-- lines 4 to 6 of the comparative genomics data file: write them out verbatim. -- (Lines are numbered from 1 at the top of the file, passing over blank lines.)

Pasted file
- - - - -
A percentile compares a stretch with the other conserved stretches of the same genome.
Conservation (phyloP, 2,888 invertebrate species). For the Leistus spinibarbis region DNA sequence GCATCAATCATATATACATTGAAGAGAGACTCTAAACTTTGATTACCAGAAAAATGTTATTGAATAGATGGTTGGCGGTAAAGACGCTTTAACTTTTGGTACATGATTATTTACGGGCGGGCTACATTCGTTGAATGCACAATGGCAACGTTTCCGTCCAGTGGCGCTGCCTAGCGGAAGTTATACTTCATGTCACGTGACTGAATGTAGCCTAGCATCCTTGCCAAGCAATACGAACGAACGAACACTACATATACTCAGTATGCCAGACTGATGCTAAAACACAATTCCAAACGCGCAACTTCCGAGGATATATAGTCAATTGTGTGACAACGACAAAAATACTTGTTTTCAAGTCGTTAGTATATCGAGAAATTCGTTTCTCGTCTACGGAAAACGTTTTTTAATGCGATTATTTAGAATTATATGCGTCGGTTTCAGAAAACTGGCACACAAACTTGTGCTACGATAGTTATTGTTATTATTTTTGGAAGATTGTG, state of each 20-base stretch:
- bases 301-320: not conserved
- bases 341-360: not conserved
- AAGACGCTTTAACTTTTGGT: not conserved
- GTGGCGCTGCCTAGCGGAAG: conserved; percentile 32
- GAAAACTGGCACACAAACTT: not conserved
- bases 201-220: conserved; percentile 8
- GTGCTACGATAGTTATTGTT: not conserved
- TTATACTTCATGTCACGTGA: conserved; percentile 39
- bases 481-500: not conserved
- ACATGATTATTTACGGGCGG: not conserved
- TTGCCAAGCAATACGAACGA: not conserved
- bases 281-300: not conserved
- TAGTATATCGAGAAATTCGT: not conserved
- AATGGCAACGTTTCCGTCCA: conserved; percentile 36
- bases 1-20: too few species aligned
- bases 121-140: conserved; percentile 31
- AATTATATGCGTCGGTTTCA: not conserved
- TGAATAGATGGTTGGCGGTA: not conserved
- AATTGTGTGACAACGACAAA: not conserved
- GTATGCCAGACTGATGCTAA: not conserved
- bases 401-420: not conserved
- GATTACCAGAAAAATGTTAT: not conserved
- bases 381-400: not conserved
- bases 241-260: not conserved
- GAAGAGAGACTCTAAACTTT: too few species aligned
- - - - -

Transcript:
- bases 341-360: not conserved
- AAGACGCTTTAACTTTTGGT: not conserved
- GTGGCGCTGCCTAGCGGAAG: conserved; percentile 32